There are many PIM variation as there are people. Retrieving strategies also varies according to people.
"While we may all share some high-level PIM behavior (such as organizing and retrieving), at the operational level PIM appears to be as unique as we are. Thus, using one-size-fits-all evaluation methods and tools is likely to be a less than ideal strategy for studying something as seemingly idiosyncratic as PIM."
Approaches to study PIM:
The author proposes a shared collection of information objects with metadata to use as a benchmark for PIM research. She also proposes creating sharable tasks.
She believes that the development a common set of tasks will help the user set up studies and compare results with other studies.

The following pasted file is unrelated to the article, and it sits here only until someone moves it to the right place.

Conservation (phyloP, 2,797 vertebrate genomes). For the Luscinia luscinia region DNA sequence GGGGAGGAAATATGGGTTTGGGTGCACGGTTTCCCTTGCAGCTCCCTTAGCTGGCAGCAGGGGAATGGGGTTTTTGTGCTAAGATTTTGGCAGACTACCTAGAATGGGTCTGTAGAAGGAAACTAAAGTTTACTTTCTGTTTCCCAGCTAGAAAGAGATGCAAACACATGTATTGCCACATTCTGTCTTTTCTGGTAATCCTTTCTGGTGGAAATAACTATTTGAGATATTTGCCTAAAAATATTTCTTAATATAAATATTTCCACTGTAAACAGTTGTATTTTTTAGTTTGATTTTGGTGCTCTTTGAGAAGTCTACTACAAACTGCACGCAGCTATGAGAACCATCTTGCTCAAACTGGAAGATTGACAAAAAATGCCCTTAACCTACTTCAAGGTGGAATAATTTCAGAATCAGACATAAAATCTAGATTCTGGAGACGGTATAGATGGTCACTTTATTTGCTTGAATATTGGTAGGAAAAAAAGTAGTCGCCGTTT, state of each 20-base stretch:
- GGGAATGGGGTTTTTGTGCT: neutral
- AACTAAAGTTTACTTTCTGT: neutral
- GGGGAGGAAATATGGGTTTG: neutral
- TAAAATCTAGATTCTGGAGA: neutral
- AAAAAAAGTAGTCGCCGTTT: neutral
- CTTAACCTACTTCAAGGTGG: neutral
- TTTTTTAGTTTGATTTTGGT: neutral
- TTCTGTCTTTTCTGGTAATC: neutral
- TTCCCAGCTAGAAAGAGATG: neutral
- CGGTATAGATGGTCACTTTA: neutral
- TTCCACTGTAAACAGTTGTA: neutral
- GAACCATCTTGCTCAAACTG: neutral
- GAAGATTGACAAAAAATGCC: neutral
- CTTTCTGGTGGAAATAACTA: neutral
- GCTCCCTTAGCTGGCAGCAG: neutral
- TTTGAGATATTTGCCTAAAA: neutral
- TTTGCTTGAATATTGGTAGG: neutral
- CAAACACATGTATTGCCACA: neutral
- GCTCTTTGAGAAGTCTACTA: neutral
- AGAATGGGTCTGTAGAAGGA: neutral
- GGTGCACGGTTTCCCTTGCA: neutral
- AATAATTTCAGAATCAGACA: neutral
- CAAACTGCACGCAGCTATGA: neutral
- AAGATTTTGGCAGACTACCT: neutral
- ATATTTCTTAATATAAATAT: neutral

Developing valid and reliable metrics for the study of PIM behavior and evaluation of PIM tools is an important area that needs attention. 'We must look to develop evaluation methods and metrics that produce valid, generalizable, sharable knowledge about how users go about the PIM activities and interactions in their daily lives."
I agree with the need to use rigorous methods. But metric and benchmarks do not conform to ethnographic or field studies.
Disclaimer: I wrote these summaries to help me remember the content and the main ideas of the paper. Since I am interested in certain aspects, I may leave out others.
If you have any comment, contact me at